Public Saftey, GOVERNMENT THAT WORKS
NJ’s Government is Squandering Industry Settlements Meant to Help the Addicted – GSI
By William J. Smith, GSI Staff
Through a series of legal settlements with opioid manufacturers and marketers, New Jersey will soon have hundreds of millions of dollars at its disposal to attack our opioid addiction and overdose crisis. Earlier this year, New Jersey’s Attorney General announced a multi-state settlement with bankrupt Purdue Pharma that will net the state $110 million. Another multi-state settlement announced in late August could net the state over $600 million to combat addiction, according to the Attorney General.
While these funds are intended to provide invaluable financial assistance to New Jersey’s efforts to prevent and treat addiction, if history is any guide, we should be skeptical when a big pot of money is sent to Trenton.
Look no further than the 1998 tobacco settlement, in which New Jersey was among the states to receive a share of $27 billion from the tobacco industry, with the intention of using the proceeds to support healthcare and anti-smoking efforts. According to an analysis from The Campaign for Tobacco Free Kids, New Jersey used precious little of these funds for their intended purpose and instead, in what many would consider “business as usual,” used the funds to plug General Fund shortfalls. New Jersey was not alone – according to this same analysis, in FY 2021, states will collect $26.9 billion from the settlement and taxes, but will only spend 2.4% on prevention and cessation programs.
While the COVID-19 pandemic continues to dominate news coverage, our nation and state’s overdose crisis, continues unabated and growing in some segments.
A new analysis from NJ Spotlight News presents a disturbing picture. In the first six months of this year, 1,626 New Jerseyans lost their lives to an overdose, nearly three dozen more than a year earlier. At that rate, more than 3,250 people would die of an overdose in 2021 — a 6% increase over the 2020 total. Their analysis noted that the state experienced a decline in deaths in 2019, the first two years of the pandemic have seen the numbers creep up again.
With our state again looking at hundreds of millions of dollars in settlements at their disposal, our elected leaders need to provide the transparency and accountability to ensure these funds deliver on their intended purpose.
A recent report from the non-partisan Pew Charitable Trusts offers a path forward to accountability and results via 3 policy guidelines. In brief:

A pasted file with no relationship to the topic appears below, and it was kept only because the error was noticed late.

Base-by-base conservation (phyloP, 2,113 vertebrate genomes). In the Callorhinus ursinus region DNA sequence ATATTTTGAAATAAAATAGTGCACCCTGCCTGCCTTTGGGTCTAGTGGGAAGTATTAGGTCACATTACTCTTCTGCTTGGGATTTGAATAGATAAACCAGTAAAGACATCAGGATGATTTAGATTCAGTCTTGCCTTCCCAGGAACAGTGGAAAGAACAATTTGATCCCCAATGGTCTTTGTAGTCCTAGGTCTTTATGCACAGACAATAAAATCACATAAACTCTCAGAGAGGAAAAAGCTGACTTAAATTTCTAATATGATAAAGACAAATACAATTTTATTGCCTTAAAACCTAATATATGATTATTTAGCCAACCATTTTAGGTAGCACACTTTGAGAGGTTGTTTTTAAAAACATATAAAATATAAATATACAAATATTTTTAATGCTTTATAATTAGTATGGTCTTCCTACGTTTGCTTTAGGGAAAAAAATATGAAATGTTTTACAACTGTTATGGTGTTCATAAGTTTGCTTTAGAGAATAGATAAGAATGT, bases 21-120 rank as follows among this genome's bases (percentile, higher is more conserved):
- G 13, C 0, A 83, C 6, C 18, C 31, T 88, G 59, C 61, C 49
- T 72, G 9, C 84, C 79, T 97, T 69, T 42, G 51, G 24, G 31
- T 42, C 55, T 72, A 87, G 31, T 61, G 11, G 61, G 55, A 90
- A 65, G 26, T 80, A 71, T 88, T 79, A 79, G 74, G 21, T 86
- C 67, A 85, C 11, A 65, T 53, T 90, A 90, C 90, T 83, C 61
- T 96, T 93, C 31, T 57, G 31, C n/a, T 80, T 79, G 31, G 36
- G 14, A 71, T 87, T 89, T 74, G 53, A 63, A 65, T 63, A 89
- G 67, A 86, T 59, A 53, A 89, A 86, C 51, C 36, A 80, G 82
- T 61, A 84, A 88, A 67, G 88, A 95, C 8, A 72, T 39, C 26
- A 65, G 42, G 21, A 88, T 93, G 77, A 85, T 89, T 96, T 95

1) Give priority to evidence-based programs and services proved to work. A transparent process should identify and fund programs that are supported by evidence. Officials need to fund and implement a plan to collect detailed data to track progress and assess whether the programs are accomplishing their objectives.
2) Develop a multiyear budget. While the money from the settlements eventually will run out, the prevention, harm reduction, treatment and recovery programs will need to continue. This means policymakers should build a sustainable allocation of funds. Rather than ongoing expenses, invest in telehealth upgrades that could improve care coordination.
The temporary influx of settlement dollars should not be offset by reductions or reallocations of current opioid-related spending; otherwise, progress on fighting the overdose epidemic will be impeded. A long-term budgeting process can help with all these challenges by distinguishing between one-time and ongoing expenses and by coordinating and tracking multiple funding streams over many years.
3) Publicly track and report spending. In the name of transparency, officials should disclose opioid-related spending from all local, state and federal sources. In addition to reporting expenditures, officials should also report key metrics related to progress in reaching specific prevention, harm reduction, treatment and recovery goals. This will provide context and enhance accountability around spending decisions. Online data dashboards and reports are a great way to publicly disseminate this information.
As these settlements move forward, the exact timing, amounts and duration of the payments are yet to be determined. However, what is already certain is the moral obligation of our leaders in Trenton to ensure that these funds are properly used and do not meet the same fate as our tobacco settlements which represented a squandered opportunity for our state’s public health.